Introduction to 5CO01
5CO01 is a unit that provides insights on the links between an organisational structure and the commercial factors in an organisation. It explains all the modes and factors associating with delivering organisational change and performance. Learners need to understand the organisational structures related to:-
- Digital environment
- Importance of having business strategy and planning
- Appreciating culture influence
- Employees well-being
Learners will be able to acquire skills on;-
- The connection between organisational structure, strategy and the physical business environment
- Analyse the factors and mode of external operations and assess the challenges and priorities in an organisation.
- Explain theories and human behaviours in an organisation and factors that initiates change.
- Evaluate how to build on diversity and inclusion to promote a positive culture
- Examine the relationship between employee’s lifecycle and work. Examine how people practice supports organisational strategies to promote the internal needs and meet organisational objectives.
The connection between organisational structure, strategies and physical environment
Learners will gain insight into assessing the strengths and weaknesses in various types of organisational structures and why they should be supported. Different types of organisations have an associated range of products, services and customers. They gain insight on evaluating the links between organisational strategy, ways of generating revenue, products, services and customers. This can be done by assessing how external circumstances and business environments frame corporate organisational strategies, organisational perception and performance, establishment and implementation of strategies, revenue-generating mode and ways of formulating strategies and the notion of how to integrate strategies both horizontally and vertically.
Learners outline the mode and factors that impact the external organisation. This can be achieved by using trusted approaches to analyse legal regulations, the importance of the organisational lifecycle and the market. Analysing the external factors also determine the organisational competitiveness and its government policies. The international and global factors, as well as the international bodies, help determine the organisational decisions. The demographics, social and technological insights, importance of technology, and how trends affect an organisation’s priorities are also essential factors to consider when seeking to understand the organisation’s external environment.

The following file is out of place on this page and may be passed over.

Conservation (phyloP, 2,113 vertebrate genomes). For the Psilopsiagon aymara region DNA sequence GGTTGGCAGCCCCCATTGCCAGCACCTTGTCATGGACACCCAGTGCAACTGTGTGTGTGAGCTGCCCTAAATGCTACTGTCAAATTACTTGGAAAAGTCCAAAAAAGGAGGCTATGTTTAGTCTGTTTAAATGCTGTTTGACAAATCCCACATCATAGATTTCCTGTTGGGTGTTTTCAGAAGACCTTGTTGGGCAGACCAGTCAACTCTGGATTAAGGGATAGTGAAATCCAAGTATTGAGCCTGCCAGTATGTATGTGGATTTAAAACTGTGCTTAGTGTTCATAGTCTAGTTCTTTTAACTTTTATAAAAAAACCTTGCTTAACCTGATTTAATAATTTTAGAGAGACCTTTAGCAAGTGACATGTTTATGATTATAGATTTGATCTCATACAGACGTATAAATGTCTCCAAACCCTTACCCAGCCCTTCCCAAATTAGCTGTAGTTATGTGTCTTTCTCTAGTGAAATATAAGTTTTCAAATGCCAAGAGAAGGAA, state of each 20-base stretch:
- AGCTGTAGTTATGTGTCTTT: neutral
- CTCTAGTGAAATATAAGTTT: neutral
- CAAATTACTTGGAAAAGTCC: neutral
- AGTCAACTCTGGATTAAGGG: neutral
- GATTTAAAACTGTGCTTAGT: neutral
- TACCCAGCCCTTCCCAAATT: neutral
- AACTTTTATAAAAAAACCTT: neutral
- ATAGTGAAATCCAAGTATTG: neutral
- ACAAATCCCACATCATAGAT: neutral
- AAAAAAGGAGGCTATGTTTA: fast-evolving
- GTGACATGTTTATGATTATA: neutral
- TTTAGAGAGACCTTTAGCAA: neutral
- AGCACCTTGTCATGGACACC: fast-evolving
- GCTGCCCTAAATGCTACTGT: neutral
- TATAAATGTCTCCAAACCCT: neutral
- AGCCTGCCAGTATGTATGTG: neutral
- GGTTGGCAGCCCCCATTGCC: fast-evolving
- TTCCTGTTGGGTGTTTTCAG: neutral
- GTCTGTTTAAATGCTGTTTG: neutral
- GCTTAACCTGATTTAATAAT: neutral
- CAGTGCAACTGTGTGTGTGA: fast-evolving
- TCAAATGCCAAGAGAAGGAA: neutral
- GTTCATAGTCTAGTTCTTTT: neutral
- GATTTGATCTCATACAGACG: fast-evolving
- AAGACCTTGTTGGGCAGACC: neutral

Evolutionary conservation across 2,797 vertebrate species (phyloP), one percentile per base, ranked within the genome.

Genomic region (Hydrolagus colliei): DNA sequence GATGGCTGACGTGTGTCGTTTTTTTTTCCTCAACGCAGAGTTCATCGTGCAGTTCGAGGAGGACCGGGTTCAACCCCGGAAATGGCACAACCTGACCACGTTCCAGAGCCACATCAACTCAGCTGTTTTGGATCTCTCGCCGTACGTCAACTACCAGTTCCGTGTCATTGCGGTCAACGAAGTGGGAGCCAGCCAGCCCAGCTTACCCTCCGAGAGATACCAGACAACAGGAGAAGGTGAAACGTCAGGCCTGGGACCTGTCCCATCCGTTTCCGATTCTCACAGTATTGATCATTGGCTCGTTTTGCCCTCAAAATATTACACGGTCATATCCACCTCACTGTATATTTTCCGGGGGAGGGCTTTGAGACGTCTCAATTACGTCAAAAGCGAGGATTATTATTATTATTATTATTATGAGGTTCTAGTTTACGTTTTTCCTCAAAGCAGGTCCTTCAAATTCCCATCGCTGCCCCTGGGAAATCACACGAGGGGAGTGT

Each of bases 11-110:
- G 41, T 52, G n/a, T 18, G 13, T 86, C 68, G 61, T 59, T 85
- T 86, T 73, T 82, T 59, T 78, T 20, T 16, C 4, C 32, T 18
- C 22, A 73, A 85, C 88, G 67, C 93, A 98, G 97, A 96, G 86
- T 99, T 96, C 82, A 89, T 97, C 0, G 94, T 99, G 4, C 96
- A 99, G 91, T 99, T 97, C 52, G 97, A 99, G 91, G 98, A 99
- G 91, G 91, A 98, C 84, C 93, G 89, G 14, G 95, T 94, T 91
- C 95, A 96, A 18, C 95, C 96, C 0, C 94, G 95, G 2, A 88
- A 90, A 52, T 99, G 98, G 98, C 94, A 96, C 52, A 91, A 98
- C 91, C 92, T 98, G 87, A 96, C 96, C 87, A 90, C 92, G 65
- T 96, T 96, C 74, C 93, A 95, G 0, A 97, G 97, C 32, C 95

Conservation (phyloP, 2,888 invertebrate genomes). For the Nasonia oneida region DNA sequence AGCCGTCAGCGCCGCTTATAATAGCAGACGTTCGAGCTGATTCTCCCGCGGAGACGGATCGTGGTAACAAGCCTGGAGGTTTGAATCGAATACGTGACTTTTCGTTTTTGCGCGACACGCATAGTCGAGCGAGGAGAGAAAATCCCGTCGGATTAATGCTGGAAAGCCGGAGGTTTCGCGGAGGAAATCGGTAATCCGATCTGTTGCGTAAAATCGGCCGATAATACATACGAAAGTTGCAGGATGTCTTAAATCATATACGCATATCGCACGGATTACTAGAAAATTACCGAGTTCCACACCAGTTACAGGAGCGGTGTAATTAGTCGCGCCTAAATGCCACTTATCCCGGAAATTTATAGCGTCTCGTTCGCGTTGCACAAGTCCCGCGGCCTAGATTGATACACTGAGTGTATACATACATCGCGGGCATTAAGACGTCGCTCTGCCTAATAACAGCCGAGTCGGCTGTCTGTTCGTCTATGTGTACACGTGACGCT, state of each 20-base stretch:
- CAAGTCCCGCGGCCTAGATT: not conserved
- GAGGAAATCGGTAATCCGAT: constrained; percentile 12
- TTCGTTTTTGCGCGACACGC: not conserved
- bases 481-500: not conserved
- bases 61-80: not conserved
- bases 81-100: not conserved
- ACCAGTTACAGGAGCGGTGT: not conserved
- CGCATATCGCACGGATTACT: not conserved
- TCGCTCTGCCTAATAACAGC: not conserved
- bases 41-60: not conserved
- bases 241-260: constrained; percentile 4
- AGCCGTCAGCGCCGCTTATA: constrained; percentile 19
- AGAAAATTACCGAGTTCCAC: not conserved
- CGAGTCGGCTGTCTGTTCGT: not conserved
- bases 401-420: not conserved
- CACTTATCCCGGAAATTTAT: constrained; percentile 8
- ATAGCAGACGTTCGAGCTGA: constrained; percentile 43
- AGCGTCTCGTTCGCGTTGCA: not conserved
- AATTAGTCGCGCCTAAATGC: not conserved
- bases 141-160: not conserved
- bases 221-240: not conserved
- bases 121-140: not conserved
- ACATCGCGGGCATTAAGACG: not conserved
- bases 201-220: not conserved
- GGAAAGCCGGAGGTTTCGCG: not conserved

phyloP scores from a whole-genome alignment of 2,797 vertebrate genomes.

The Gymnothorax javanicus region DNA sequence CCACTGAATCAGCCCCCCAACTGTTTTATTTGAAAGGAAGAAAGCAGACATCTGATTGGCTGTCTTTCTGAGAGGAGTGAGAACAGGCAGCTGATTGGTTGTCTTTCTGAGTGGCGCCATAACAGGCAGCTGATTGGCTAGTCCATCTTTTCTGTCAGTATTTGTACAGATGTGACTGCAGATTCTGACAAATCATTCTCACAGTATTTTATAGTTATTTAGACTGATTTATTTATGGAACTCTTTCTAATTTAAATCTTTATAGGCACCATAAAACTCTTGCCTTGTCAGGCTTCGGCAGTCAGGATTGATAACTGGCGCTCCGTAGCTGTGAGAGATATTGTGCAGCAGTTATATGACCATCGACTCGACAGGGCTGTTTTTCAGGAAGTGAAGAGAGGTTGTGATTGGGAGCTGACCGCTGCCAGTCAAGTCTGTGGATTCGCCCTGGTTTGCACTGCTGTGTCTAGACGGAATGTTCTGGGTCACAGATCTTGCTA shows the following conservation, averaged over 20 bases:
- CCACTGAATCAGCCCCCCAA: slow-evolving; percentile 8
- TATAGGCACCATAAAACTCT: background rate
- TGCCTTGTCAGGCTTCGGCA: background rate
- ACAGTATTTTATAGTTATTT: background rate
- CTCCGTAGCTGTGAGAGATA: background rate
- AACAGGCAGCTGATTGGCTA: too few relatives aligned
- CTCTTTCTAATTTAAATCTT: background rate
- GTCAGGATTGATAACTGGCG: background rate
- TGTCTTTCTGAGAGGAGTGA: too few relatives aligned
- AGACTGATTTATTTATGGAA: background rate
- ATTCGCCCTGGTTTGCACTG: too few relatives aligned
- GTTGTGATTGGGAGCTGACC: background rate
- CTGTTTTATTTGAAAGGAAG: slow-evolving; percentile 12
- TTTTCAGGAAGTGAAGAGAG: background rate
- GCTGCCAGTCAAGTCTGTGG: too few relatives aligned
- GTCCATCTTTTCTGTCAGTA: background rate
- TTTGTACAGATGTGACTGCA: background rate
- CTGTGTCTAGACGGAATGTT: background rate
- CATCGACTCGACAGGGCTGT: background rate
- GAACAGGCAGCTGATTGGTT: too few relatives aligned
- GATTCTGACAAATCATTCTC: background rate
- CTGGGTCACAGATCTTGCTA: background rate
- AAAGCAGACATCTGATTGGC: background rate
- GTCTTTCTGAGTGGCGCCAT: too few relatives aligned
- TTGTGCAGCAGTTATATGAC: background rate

Learners analyse current priorities, issues and their causes in an organisation. Examples of such priorities and issues include organisational construction, differences in work sessions, and new products and services. Other issues include working in a remote area, business expansion, financial targets, customer initiatives, reorganisation, technology development, shortage of labour, development of new products, shortage of skills, and restructuring.
The unit explains how people practices affect the structures and systems in an organisation. It provides an analysis of how people professionals can impact organisational structure and systems such as strategised influence, business partnership, and organisational arrangement, the capability of staff, talent management and identifying priorities of an organisation.
The unit provides an assessment of the level of technology in an organisation and how it affects work. The level of technology can be assessed by analysing the functioning equipment, updating work systems in an organisation, work systems, implementation of technology across an organisation, level of technological support and organisation technology spend.
Organisational culture and actual outlook of the way people behave at work
Learners gain insight on how to interpret people and organisational behaviours. This can be done through analysing ways on how people and organisations behave. For instance, the model of behaviour in team performance is evaluated to understand the organisational culture. The system theories, nudge theory, and high-performance organisational theory is models that effectively explain different cultures in the workplace. Leadership and management, group dynamics, organisational support and motivational theory also seek to explain people and organisational behaviours.